Compromise helped bring Booking.com on to TripAdvisor’s Instant Book platform, president and chief executive of the review giant Steve Kaufer told the Phocuswright conference.
He told delegates at the annual event in Florida that the move was a clear win for TripAdvisor and a win for customers who will benefit from Booking.com’s vast inventory.
And he said the move does not impinge in any way on hotel chains seeking to exploit the opportunities of the TripConnect direct booking channel.
Asked about Booking.com’s agreement to use the facility having originally opted not to, Kaufer said:
“The art of compromise is a wonderful way to do business. Maybe we should have started there.”
And he added: “We have had a certain number of conversations with [hotel] chains and I remind them that [Booking.com parent] Priceline as a global provider really does bring value.
“Priceline can help the chain deliver more bookings, more room nights.”
The Booking.com instant booking deal is currently live but just for a portion of TripAdvisor’s traffic.
The compromise the two firms reached is that the booking process allows much greater profile for the third party retailer’s brand.
Chief executive of Booking.com, Darren Huston, told Phocuswright that he did not want to be a ‘dumb pipe’ and that the two travel giants had arrived at a good compromise.
“In the world of technology you can have multiple winners,” he said. “If you are not comfortable with coopetition you cannot be in the business.”
Huston said the outcome agreed with TripAdvisor could become a model for other metasearch sites, although he said he did not think instant book would “change the world”.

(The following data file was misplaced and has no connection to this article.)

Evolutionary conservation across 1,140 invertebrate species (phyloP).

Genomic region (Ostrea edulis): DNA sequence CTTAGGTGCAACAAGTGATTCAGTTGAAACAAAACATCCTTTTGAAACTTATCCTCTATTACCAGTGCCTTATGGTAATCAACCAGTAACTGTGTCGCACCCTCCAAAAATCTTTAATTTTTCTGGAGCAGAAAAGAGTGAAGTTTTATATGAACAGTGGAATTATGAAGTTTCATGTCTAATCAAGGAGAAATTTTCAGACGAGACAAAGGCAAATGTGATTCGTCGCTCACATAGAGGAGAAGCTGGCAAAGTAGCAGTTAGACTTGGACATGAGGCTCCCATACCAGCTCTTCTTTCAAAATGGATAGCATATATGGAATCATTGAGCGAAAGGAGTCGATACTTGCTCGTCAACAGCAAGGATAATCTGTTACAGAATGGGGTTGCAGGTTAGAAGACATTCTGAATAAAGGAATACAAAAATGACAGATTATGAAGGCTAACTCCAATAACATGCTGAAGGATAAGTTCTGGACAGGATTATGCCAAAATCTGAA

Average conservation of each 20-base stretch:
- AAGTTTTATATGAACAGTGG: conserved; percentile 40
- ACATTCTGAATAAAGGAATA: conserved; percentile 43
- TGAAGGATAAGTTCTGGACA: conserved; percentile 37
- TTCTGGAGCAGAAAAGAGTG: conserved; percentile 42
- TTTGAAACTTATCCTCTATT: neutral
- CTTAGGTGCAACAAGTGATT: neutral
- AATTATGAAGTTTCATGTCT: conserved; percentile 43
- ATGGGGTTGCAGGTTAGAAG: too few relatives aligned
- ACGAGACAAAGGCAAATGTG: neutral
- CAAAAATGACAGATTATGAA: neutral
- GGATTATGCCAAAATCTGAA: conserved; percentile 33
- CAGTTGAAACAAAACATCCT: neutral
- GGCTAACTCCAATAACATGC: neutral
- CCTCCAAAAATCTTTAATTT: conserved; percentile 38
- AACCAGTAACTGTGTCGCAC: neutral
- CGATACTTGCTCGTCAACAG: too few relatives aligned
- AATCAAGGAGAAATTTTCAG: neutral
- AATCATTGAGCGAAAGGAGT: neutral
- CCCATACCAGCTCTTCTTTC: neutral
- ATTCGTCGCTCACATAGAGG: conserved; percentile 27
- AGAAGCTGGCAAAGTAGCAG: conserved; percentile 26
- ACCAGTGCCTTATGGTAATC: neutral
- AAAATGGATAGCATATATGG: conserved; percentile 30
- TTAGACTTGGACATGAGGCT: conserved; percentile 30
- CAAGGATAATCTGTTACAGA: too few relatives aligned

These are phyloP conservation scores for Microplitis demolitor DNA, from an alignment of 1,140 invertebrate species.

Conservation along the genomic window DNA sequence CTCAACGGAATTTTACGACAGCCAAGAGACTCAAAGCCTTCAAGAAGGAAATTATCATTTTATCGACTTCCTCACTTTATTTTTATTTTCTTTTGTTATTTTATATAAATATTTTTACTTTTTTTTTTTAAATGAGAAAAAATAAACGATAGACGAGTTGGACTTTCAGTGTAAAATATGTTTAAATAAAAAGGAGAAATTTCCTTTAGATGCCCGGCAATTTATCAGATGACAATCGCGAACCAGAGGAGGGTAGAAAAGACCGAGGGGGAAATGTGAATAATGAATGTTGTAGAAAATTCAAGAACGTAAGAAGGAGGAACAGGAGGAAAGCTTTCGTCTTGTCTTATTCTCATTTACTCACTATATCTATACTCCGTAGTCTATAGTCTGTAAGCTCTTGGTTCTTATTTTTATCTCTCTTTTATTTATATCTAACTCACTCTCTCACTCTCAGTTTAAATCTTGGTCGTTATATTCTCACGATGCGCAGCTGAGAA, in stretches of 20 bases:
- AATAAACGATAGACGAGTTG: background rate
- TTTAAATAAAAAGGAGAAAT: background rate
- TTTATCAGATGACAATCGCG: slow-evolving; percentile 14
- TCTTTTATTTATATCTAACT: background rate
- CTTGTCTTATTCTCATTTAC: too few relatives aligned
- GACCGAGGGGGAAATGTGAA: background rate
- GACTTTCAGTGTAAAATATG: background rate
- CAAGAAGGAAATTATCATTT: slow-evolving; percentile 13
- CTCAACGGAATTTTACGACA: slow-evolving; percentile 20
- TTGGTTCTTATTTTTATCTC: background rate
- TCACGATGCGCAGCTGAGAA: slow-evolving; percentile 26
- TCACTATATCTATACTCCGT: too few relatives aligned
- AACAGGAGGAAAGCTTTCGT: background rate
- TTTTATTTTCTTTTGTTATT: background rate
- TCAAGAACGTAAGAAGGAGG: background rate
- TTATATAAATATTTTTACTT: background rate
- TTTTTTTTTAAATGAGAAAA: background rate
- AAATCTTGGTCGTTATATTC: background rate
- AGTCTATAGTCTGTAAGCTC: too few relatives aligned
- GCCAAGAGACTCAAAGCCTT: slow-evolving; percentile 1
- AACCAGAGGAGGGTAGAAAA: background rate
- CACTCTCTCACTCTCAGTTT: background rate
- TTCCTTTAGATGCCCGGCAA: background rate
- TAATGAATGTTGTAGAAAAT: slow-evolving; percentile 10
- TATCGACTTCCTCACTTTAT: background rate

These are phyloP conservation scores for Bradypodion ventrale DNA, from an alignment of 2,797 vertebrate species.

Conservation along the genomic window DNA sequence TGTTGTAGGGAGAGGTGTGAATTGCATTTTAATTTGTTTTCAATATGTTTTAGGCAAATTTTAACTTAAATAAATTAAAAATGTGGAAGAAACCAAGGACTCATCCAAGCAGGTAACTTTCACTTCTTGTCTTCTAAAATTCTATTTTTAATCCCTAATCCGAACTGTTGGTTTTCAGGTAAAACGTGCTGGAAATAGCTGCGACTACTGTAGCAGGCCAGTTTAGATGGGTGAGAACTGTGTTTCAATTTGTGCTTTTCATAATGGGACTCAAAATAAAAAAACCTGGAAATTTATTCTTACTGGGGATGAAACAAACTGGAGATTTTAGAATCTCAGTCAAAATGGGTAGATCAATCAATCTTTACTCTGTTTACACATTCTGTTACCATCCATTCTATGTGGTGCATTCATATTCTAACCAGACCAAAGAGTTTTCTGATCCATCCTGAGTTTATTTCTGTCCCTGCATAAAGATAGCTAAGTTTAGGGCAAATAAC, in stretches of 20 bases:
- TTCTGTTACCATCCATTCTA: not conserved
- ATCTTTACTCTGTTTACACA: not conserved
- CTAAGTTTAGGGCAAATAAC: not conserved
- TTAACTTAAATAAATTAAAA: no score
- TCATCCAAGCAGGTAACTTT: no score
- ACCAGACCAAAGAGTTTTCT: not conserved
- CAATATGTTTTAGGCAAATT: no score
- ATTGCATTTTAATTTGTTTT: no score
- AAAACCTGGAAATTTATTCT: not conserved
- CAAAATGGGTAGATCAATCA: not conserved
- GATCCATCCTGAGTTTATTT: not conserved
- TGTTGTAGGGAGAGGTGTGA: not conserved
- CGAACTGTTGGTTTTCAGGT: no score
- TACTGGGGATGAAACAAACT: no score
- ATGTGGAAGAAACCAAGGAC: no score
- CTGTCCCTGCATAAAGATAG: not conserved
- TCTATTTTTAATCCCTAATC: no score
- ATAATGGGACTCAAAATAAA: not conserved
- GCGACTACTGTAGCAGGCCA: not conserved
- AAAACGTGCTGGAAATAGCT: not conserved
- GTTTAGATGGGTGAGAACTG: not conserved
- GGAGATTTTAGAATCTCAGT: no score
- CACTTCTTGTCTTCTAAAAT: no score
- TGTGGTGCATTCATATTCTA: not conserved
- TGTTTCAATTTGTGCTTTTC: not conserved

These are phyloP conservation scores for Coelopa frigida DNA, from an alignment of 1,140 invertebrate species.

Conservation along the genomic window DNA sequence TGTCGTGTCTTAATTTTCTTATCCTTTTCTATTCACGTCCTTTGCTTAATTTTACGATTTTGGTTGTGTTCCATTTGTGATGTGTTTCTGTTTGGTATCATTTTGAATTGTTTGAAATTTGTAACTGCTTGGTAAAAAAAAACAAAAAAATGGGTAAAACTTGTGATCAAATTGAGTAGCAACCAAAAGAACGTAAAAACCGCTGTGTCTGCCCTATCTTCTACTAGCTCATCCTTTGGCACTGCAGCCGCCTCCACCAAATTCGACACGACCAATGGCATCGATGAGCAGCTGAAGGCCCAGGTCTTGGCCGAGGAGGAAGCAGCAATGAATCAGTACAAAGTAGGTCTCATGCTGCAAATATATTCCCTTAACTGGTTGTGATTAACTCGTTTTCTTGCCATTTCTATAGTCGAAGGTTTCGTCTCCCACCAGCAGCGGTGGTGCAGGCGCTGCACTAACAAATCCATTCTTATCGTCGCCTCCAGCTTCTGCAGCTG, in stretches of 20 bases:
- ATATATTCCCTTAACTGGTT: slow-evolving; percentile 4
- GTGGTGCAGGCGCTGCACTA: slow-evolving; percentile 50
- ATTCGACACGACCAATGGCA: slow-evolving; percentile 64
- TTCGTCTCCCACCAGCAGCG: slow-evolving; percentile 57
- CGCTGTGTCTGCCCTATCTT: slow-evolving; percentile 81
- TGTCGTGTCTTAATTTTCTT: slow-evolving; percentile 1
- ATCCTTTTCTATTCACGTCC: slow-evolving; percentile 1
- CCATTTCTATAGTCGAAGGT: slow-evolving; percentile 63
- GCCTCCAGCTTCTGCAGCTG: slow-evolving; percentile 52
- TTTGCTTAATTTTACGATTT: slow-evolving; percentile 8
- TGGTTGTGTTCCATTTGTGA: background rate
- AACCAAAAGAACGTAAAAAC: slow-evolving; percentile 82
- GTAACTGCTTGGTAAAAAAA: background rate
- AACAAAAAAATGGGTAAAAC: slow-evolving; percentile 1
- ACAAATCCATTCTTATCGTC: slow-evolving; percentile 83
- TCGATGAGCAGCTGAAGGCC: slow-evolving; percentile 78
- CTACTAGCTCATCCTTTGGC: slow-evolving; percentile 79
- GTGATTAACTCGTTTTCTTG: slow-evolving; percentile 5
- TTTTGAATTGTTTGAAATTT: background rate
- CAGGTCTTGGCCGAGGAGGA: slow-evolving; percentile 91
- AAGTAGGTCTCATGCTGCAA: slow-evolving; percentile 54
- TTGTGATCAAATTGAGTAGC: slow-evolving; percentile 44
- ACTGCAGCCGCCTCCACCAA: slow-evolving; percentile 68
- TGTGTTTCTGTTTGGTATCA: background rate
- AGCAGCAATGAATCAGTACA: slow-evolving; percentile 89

Expedia has refused to work with TripAdvisor on instant book, but its chief executive and president Dara Khosrowshahi said it would take another look given the Booking.com deal.
He said the way instant book was originally conceived did not give the brand the customer was transacting with enough visibility.
“TripAdvisor is a super important partner for us. We were not interested in the instant book product based on where it was a year or two ago.
“The formula we have for TripAdvisor is we make very little money on the first transaction, all of the money we make is through lifetime value as we acquire those customers.”
Expedia is seeing lower traffic volume coming from TripAdvisor due to instant book, said Khosrowshahi, but it has been able to mitigate that through alternative sources.
Kaufer said Khosrowshahi’s objection to instant book was always caveated in terms of the way it was originally presented.
However, he said it was now possible to see how far it had moved and it remained to be seen whether that was enough to convince Expedia if it was something they can work with.
“There’s a lot of interest on the part of the hotel brands and OTAs to make sure that the consumer understands that they are booking with Marriott, or Booking.com or Agoda.
“From our perspective we are good with that. We want to be a facilitator, we want someone to be able to consider a product, decide whether it’s right or not and be able to complete a booking on TripAdvisor if they want to.”
Kaufer admitted TripAdvisor was still years away from educating the customer that they can book on the site.
“It’s going to be a multi-year transition for us in the heads of consumers. They are still going to go to all the big booking brands, all the places they are familiar with.”
Asked to comment on the prospect of one day TripAdvisor buying Expedia, the firm it was spun out of, Kaufer said that would not be good for the travel eco-system.
“We do not feel we actually need to be the traditional OTA. We can address all the things consumers are looking for with the model we currently have,” he said.